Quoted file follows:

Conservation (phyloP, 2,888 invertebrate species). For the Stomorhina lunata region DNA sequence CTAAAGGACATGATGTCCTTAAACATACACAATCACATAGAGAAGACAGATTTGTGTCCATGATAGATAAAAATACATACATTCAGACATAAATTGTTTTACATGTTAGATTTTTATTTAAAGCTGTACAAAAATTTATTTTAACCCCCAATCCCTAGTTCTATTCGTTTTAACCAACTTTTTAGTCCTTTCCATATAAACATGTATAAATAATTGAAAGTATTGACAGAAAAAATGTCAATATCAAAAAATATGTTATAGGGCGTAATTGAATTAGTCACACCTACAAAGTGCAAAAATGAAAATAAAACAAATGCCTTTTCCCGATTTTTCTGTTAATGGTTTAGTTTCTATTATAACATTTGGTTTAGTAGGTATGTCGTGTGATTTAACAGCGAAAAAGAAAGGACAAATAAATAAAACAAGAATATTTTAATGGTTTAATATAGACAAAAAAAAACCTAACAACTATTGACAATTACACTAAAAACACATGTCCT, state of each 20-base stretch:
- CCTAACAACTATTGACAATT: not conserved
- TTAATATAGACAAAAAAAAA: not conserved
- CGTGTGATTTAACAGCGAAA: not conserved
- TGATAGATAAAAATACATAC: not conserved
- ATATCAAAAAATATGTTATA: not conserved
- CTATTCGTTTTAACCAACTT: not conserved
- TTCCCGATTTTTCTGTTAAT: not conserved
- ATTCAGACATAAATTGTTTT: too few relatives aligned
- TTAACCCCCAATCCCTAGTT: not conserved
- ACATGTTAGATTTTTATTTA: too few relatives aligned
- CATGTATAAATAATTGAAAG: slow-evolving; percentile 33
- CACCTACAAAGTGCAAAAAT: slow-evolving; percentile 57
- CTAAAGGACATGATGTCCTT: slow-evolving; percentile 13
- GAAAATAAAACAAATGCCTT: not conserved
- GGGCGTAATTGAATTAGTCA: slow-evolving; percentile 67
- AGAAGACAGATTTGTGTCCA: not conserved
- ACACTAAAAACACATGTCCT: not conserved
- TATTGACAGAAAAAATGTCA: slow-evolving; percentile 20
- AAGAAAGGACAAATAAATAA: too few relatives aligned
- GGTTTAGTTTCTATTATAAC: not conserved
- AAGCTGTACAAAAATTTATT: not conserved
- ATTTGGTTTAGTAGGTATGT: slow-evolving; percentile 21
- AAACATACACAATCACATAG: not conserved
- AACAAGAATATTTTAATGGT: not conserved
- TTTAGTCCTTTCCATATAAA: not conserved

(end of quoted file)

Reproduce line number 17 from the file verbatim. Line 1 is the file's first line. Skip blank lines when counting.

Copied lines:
- AGAAGACAGATTTGTGTCCA: not conserved